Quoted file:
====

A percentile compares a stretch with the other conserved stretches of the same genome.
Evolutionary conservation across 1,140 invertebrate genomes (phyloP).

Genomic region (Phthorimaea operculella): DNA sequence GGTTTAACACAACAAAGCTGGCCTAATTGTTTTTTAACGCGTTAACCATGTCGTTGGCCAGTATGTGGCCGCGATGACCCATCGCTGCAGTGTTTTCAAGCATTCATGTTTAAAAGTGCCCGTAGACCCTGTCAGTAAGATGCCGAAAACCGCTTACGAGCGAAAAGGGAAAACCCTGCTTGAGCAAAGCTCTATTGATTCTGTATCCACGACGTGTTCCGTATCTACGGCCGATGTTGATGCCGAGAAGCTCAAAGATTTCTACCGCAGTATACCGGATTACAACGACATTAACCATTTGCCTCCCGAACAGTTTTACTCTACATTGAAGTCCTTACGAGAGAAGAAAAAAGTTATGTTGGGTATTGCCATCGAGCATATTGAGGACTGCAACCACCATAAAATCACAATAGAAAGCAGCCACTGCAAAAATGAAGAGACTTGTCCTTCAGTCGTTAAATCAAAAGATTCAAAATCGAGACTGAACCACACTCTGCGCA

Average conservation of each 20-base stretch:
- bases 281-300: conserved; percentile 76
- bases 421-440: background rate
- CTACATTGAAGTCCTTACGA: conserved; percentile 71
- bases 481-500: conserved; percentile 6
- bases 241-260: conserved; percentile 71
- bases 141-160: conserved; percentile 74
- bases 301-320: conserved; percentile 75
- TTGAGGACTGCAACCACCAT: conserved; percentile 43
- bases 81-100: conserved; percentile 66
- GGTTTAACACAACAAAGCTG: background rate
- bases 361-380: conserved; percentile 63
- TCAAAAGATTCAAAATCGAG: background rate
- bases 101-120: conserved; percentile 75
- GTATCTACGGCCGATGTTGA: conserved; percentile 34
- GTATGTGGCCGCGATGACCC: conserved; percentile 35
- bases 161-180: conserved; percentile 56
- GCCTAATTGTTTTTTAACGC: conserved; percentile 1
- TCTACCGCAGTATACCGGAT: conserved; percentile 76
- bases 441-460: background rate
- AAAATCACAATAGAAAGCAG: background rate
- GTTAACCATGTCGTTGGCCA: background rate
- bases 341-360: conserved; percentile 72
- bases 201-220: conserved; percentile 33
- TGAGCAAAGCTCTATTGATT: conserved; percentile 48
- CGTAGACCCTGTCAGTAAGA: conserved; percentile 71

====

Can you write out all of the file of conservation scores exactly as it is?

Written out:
A percentile compares a stretch with the other conserved stretches of the same genome.
Evolutionary conservation across 1,140 invertebrate genomes (phyloP).

Genomic region (Phthorimaea operculella): DNA sequence GGTTTAACACAACAAAGCTGGCCTAATTGTTTTTTAACGCGTTAACCATGTCGTTGGCCAGTATGTGGCCGCGATGACCCATCGCTGCAGTGTTTTCAAGCATTCATGTTTAAAAGTGCCCGTAGACCCTGTCAGTAAGATGCCGAAAACCGCTTACGAGCGAAAAGGGAAAACCCTGCTTGAGCAAAGCTCTATTGATTCTGTATCCACGACGTGTTCCGTATCTACGGCCGATGTTGATGCCGAGAAGCTCAAAGATTTCTACCGCAGTATACCGGATTACAACGACATTAACCATTTGCCTCCCGAACAGTTTTACTCTACATTGAAGTCCTTACGAGAGAAGAAAAAAGTTATGTTGGGTATTGCCATCGAGCATATTGAGGACTGCAACCACCATAAAATCACAATAGAAAGCAGCCACTGCAAAAATGAAGAGACTTGTCCTTCAGTCGTTAAATCAAAAGATTCAAAATCGAGACTGAACCACACTCTGCGCA

Average conservation of each 20-base stretch:
- bases 281-300: conserved; percentile 76
- bases 421-440: background rate
- CTACATTGAAGTCCTTACGA: conserved; percentile 71
- bases 481-500: conserved; percentile 6
- bases 241-260: conserved; percentile 71
- bases 141-160: conserved; percentile 74
- bases 301-320: conserved; percentile 75
- TTGAGGACTGCAACCACCAT: conserved; percentile 43
- bases 81-100: conserved; percentile 66
- GGTTTAACACAACAAAGCTG: background rate
- bases 361-380: conserved; percentile 63
- TCAAAAGATTCAAAATCGAG: background rate
- bases 101-120: conserved; percentile 75
- GTATCTACGGCCGATGTTGA: conserved; percentile 34
- GTATGTGGCCGCGATGACCC: conserved; percentile 35
- bases 161-180: conserved; percentile 56
- GCCTAATTGTTTTTTAACGC: conserved; percentile 1
- TCTACCGCAGTATACCGGAT: conserved; percentile 76
- bases 441-460: background rate
- AAAATCACAATAGAAAGCAG: background rate
- GTTAACCATGTCGTTGGCCA: background rate
- bases 341-360: conserved; percentile 72
- bases 201-220: conserved; percentile 33
- TGAGCAAAGCTCTATTGATT: conserved; percentile 48
- CGTAGACCCTGTCAGTAAGA: conserved; percentile 71